The voice revolution has only just begun. Today, Alexa is a humble servant. Very soon, she could be much more—a teacher, a therapist, a confidant, an informant.
In This Issue
The Tech Issue: The Pentagon aims to weaponize the brain, a generation of kids raised on YouTube, and Alexa’s most dangerous feature. Plus how Newt Gingrich broke politics, Pope Francis and Óscar Romero, the case for liberal Republicanism, Knausgaard devours himself, the personal cost of black success, and more.
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Newt Gingrich turned partisan battles into bloodsport, wrecked Congress, and paved the way for Trump’s rise. Now he’s reveling in his achievements.
Reassessing the Catholic Church’s dubious history in Latin America
The platform’s entertainment for children is weirder—and more globalized—than adults could have expected.
The military wants future super-soldiers to control robots with their thoughts.
The iconoclastic author, whose six-volume autobiographical novel is now complete in English, has lost his faith in radical self-exposure. What happened?
Classical liberal values have disappeared from the right and are now disappearing from the left. Someone needs to adopt them. Why not the GOP?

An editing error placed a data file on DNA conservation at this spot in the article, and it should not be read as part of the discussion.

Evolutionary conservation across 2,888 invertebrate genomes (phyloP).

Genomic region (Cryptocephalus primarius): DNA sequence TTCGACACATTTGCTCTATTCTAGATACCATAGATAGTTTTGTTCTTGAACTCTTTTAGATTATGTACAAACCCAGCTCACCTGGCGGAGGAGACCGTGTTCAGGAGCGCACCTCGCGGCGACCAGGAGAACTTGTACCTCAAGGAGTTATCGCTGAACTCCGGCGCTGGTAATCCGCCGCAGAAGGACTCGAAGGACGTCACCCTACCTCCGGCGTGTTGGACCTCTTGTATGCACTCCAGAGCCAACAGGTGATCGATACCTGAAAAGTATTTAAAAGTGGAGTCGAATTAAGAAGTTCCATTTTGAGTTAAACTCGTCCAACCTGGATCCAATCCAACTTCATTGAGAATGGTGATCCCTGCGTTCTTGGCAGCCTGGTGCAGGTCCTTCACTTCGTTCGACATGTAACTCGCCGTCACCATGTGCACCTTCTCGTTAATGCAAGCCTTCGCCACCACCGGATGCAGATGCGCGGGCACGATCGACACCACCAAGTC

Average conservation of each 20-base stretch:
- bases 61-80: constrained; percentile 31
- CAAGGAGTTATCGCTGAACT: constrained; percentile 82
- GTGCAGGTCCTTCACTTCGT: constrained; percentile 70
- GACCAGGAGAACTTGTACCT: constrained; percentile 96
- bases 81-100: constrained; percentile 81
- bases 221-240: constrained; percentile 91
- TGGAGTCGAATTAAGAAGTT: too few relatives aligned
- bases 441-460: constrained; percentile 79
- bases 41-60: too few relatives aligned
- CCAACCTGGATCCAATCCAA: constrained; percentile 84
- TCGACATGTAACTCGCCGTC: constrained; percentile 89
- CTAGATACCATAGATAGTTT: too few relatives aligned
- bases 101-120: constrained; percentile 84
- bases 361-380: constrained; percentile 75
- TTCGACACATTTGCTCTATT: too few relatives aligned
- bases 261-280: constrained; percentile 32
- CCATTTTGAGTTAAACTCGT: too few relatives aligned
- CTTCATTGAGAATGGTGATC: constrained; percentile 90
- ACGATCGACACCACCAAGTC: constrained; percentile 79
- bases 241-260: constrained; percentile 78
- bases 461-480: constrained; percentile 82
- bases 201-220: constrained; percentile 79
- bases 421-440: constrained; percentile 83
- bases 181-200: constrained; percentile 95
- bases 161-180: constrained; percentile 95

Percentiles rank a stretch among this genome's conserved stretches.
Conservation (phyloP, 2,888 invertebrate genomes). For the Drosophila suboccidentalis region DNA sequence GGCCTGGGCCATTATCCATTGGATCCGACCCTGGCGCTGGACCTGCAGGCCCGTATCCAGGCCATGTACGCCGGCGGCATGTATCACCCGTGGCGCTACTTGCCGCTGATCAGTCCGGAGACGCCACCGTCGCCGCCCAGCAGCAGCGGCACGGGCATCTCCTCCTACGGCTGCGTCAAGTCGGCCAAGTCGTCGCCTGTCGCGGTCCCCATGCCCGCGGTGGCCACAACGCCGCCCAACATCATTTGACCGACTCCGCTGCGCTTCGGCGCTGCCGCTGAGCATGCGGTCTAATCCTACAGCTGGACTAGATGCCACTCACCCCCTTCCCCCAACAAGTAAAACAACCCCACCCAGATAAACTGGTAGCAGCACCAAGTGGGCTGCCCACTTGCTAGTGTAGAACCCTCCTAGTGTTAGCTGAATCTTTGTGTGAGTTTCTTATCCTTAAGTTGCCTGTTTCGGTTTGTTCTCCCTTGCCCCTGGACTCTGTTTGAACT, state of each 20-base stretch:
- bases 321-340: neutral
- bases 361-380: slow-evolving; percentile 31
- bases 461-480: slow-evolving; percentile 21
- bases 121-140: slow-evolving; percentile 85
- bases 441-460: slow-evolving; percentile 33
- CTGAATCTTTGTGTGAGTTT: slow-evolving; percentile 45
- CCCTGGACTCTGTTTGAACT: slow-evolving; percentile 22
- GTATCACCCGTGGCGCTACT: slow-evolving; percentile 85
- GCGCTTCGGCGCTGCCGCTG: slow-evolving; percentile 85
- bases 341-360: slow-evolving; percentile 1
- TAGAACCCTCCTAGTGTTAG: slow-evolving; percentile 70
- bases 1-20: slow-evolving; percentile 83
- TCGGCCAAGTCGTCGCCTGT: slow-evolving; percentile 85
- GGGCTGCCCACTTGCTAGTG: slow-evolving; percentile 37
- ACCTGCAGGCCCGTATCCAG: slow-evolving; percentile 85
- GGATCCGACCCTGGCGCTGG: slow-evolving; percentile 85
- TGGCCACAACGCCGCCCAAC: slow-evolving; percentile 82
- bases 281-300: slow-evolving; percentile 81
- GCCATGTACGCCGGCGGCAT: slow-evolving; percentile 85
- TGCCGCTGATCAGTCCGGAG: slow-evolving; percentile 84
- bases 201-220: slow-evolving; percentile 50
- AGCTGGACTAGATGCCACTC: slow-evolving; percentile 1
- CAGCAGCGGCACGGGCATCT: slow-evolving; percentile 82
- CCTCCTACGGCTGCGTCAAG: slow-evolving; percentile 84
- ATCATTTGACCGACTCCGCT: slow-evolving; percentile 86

How Shaye Elliott became the Gwyneth Paltrow of America’s growing homesteading movement
Dogs become most irresistible to people just when they need us most.
What are we to make of the deathbed confession of the political operative Lee Atwater, newly revealed, that he staged the events that brought down the Democratic candidate in 1987?
In India, thousands are embracing apps that allow them to pay for a ritual to be performed on their behalf.
The number of IPOs is declining, and that could mean that small investors are getting shut out of the most lucrative deals.
How brothers and sisters shape who we are
A very short book excerpt
The Culture File
Now 76, with a new album, the pop legend continues to delight and comfort the world with his music.
The first U.S. novel to treat the 2016 election at length aims for timeliness rather than genuine insight into a dramatic political moment.
Two new memoirs trace their authors’ rise into the meritocratic elite, confronting pernicious myths and brutal realities along the way.
In her new book, Rebecca Traister invokes rage to unify women in a battle against men. But being mad can prove divisive, too.
Marina Benjamin’s new memoir aims to soothe the sleepless.
Readers respond to September-issue stories and more.
A big question